Pigeon on the Gatepost | Bowing Down Home

About this tune

This key of A reel – often known as Pigeon on the Gatepost – has been one of the most widely played tunes on Prince Edward Island for generations. According to contemporary newspaper accounts, competitors performed it at The Great Fiddle Contest of 1926.

The most common name for this tune in Prince County is The Twin Sisters. In Southern Kings County I have heard it referred to variously as Jack Tar, Pigeon on the Pier, and The Sturgeon Tea.

Versions from the eastern part of the Island – such as those by “Old Peter” Chaisson, Omar Cheverie, Gus Longaphie, and Francis MacDonald – tend to have have an inherent elegance and evoke the skirl of the bagpipes. Those from the west – for example, renditions by Joe Albert, Louise Arsenault, Sid Baglole, and Andrew Jones – have a powerful liveliness and feature extensive use of sawstroke syncopation. Aside from these general differences, there is wide variability among fiddlers as to how the various phrases of the tune are played.

There is quite a bit of confusion surrounding this tune, both musically and in terms of nomenclature. Musically, there are two close analogs to Pigeon on the Gatepost. First, there’s an infrequently played reel in the key of G which has been recorded under the name Pigeon on the Gate. Second and more significant is the strong similarity between Pigeon on the Gatepost and another widely played Island reel in the key of A called Pride of the Ball.

Probably because of this perceived similarity, in eastern PEI the tune Pride of the Ball is sometimes referred to as Pigeon on the Gatepost. Similarly, in Western PEI Pride of the Ball is sometimes referred to as The Twin Sisters.

Separating Pigeon on the Gatepost from Pride of the Ball with confidence requires some precise musical criteria. In the opening phrase of the low turn, Pride of the Ball starts with two descending A-major arpeggios (E-C#-A), whereas the opening of Pigeon on the Gatepost describes an ascending section of the pentatonic scale in which the third note of the A-scale is omitted entirely (high A-B-D-E). Then in the high-turn, the second phrase of Pride of the Ball outlines a G-major arpeggio on strings 3 and 2 (essentially repeating the second phrase of the low turn). In Pigeon on the Gatepost, on the other hand, the second phrase of the high turn stays up mostly on the first string of the fiddle and is essentially a continuation of the first phrase.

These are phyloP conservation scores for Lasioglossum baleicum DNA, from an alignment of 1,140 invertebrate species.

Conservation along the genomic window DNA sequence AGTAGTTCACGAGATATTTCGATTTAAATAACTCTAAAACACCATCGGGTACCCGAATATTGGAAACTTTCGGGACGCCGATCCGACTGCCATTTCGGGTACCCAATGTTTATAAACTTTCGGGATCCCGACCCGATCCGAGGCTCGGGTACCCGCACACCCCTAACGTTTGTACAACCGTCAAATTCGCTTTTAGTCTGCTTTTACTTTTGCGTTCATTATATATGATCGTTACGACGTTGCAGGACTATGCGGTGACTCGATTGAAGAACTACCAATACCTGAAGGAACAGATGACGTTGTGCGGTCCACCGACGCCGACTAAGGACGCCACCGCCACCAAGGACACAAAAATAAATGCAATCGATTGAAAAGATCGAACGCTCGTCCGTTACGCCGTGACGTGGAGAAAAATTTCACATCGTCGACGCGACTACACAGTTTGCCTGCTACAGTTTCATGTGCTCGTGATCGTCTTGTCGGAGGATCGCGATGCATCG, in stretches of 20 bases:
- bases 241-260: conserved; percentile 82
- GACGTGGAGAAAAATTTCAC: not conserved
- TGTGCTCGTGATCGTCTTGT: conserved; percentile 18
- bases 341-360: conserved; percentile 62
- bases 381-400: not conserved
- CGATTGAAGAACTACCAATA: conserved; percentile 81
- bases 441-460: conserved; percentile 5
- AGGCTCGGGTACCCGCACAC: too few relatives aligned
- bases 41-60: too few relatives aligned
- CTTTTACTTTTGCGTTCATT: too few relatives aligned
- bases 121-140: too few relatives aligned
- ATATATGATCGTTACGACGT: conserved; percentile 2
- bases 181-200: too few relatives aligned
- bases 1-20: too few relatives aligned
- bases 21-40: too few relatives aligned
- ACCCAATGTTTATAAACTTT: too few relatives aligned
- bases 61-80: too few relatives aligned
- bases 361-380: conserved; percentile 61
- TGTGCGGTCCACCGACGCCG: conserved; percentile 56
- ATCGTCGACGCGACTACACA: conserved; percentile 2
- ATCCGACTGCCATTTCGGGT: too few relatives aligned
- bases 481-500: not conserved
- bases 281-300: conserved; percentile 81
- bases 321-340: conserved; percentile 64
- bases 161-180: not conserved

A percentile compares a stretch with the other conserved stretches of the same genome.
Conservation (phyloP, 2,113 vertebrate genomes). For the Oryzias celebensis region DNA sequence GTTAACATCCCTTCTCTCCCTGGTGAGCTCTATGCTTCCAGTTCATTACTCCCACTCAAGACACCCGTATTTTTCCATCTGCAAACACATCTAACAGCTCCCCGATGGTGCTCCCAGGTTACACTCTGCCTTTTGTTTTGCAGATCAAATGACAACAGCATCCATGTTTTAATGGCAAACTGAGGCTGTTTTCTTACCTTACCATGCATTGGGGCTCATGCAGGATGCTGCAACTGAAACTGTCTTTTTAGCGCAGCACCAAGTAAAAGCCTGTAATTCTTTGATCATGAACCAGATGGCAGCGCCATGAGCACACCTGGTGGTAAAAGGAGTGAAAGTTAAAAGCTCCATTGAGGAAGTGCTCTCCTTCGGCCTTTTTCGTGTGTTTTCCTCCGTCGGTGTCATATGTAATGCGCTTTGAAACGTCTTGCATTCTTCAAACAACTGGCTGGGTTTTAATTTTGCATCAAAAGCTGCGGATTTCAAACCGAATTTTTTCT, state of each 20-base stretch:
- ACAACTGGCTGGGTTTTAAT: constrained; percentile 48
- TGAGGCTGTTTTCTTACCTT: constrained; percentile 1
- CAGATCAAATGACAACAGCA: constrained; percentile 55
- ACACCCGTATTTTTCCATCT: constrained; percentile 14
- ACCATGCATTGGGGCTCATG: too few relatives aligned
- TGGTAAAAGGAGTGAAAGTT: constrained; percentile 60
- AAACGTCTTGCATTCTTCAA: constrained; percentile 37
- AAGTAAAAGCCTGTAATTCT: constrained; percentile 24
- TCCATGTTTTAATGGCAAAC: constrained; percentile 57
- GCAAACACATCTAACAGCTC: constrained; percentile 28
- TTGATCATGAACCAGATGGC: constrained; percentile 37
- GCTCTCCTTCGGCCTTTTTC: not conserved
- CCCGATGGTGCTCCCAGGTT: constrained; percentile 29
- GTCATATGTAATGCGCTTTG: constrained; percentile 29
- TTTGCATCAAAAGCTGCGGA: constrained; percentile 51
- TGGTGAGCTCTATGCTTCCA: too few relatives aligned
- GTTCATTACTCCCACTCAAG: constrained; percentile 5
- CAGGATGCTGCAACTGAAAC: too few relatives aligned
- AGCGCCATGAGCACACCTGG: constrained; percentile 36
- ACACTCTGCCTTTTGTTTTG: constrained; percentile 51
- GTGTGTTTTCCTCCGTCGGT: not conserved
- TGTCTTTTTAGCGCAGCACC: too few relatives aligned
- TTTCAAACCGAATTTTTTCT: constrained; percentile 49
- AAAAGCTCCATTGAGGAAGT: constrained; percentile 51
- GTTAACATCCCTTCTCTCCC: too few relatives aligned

It should be noted that in general Island fiddlers regard these two as separate tunes. Many fiddlers maintain both in their repertoires, and during performance each tune is accorded its own unique package of twists, ornamentation, syncopation, and general “atmosphere.” Sometimes both tunes are medleyed together, as in the performance here by Peter Arsenault.

Having said this, it should be noted that there are some variants in circulation are in effect hybrids of these two tunes (one example here: both Reuben Smith and Jim MacDougall renditions are comprised of the low turn of Pigeon on the Gatepost and the high turn of Pride of the Ball).

Looking at early published versions, one close match to Pigeon on the Gatepost as played on PEI appears in O’Neill’s Music of Ireland (1903) under the title The Pigeon on the Gate. A close cousin to the key of G Pigeon on the Gate is found in Allan’s Irish fiddler (c. 1920), but it is presented in the key of B. Many other melodies published early on as Pigeon on the Gate are more closely related to the Island way of playing Pride of the Ball.

In terms of early media versions that may have been influential on PEI, Alex “Alick” Gillis of Cape Breton recorded Pigeon on the Gatepost for Decca back in the 1930s. The Key of G version was recorded relatively early on both by Elmer Briand of Cape Breton and Jean Carignan of Québec.

Notation for a version by Louise Arsenault, and one by Jim MacDougall are available here. Notation for versions of Pigeon on the Gatepost / Twin Sisters as played by Eddy Arsenault and Andrew Jones – plus an alternative high turn by George MacPhee – are in Fiddle Music of Prince Edward Island.